The people of Wagga Wagga want the Government to put its money where its mouth is and build a Wagga Wagga base hospital, but not one word has been said about the improvements that will be effected by the so-called savings that are expected to be made as a result of the relocation and restructuring of the southern region's area health service. Sadly there is not sufficient time for me to complete my speech and discuss in full the community's submission to the IPART. However, for the edification of honourable members, I will table the submission.
Mr Tony Stewart: How much time do you need?
Mr DARYL MAGUIRE: I need more time to concentrate on this important issue. The Wagga Wagga community wants local hospital boards to be re-established but, more importantly, everybody wants to see an improvement in the delivery of health services in the southern region. The bill will never achieve that. The Government has never bothered to allay community fears about a loss of health services. I do not blame clinicians or people in my community for being upset about the way the bill has been managed.
Mr STEVE WHAN (Monaro) [7.48 p.m.]: It is with pleasure that I support the Health Services Amendment Bill. Already, positive outcomes are emerging from the new area health service structures that have been announced. In the Monaro electorate, perhaps the most positive outcome has been the permanent appointment of Stuart Schneider as the Chief Executive Officer of the Greater Southern Area Health Service. That is a very good outcome for the whole southern region of New South Wales. Fundamentally, this bill is about whether people want desks or beds in their hospitals. When the restructuring was announced, the Australian Medical Association stated that, basically, restructuring is either about the provision of services or money being spent on administration. The Opposition's proposal to re-establish hospital boards is nothing more than a populist stunt. It is a con that is being perpetrated upon the people of New South Wales—a back to the future joke that will do nothing to improve the delivery of health services in New South Wales.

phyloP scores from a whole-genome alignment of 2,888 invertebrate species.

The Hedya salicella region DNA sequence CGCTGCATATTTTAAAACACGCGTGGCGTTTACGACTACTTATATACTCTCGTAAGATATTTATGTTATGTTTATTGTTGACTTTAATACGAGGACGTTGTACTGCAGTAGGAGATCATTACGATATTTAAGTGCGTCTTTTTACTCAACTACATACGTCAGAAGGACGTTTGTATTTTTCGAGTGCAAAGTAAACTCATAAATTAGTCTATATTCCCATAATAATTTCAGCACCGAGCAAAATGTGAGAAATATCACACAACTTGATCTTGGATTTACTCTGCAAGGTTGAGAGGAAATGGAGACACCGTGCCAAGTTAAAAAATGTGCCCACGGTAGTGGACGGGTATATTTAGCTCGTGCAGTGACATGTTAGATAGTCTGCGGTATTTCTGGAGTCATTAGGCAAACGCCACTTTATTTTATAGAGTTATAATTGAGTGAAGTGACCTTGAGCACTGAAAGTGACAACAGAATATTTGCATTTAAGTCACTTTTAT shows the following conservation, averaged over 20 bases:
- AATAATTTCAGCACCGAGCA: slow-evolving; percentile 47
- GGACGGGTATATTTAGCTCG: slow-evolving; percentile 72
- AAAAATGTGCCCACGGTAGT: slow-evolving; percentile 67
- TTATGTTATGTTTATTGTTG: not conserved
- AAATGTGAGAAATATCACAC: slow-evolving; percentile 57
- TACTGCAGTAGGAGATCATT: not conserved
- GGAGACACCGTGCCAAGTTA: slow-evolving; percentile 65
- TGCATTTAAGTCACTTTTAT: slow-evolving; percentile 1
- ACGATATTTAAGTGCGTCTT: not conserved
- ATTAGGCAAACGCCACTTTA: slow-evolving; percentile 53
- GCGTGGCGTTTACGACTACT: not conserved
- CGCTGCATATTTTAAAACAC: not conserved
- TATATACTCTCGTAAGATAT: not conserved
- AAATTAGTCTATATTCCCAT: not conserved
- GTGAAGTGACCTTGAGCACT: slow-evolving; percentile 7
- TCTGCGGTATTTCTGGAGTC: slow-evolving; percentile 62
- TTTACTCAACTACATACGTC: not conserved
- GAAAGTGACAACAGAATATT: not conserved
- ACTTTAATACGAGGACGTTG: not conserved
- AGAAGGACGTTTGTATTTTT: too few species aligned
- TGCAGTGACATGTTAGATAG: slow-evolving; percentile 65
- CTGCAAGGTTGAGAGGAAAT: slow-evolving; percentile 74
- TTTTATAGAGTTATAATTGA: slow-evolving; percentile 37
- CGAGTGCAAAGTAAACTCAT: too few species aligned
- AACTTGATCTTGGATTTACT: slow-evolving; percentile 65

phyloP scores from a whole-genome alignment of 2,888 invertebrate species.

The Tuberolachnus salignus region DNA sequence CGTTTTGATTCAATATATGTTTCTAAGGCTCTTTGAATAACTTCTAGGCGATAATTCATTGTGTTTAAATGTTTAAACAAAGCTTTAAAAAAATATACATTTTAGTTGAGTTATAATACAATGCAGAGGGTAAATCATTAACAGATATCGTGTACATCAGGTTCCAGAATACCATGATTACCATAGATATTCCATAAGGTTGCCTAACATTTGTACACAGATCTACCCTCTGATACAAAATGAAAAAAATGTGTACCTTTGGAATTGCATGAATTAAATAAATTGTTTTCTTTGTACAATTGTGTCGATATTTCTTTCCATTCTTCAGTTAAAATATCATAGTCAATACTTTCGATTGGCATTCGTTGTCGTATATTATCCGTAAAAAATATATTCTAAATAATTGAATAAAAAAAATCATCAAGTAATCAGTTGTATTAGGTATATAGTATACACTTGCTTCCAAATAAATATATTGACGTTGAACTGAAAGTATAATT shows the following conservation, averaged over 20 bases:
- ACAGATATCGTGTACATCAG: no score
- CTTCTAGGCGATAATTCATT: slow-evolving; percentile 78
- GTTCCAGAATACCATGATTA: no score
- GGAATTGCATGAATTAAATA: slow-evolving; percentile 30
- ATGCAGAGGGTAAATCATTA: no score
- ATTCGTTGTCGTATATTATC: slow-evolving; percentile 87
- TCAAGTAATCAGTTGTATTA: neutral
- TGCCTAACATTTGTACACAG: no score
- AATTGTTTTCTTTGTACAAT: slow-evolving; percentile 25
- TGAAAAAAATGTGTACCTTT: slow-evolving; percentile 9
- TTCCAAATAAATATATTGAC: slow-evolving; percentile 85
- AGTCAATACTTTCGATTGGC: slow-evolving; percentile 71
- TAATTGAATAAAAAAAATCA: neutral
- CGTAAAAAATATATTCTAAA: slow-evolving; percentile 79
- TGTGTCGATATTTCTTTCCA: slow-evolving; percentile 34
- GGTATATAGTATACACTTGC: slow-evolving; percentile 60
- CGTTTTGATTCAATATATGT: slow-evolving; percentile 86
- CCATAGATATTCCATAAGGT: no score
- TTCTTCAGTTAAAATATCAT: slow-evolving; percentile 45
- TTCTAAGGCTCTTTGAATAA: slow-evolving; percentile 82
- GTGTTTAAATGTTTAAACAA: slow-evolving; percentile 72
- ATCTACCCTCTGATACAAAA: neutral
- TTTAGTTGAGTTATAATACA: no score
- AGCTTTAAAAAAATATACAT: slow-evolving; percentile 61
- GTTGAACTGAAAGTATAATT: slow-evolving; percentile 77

Imagine hospital boards in regional New South Wales setting out to compete against each other, to recruit very limited available specialist services, instead of working together to obtain better specialist services and share services in the region. That is an inevitable result of putting in place smaller boards, because they would have to use their limited resources to compete for specialists to work for them. Hospital boards have no place in 2004; they simply do not represent good management of the health system. The Opposition's proposal would cost millions of dollars to implement; that is millions of dollars in increased bureaucracy rather than in savings. In 1988 hospital boards existed, including at Queanbeyan hospital.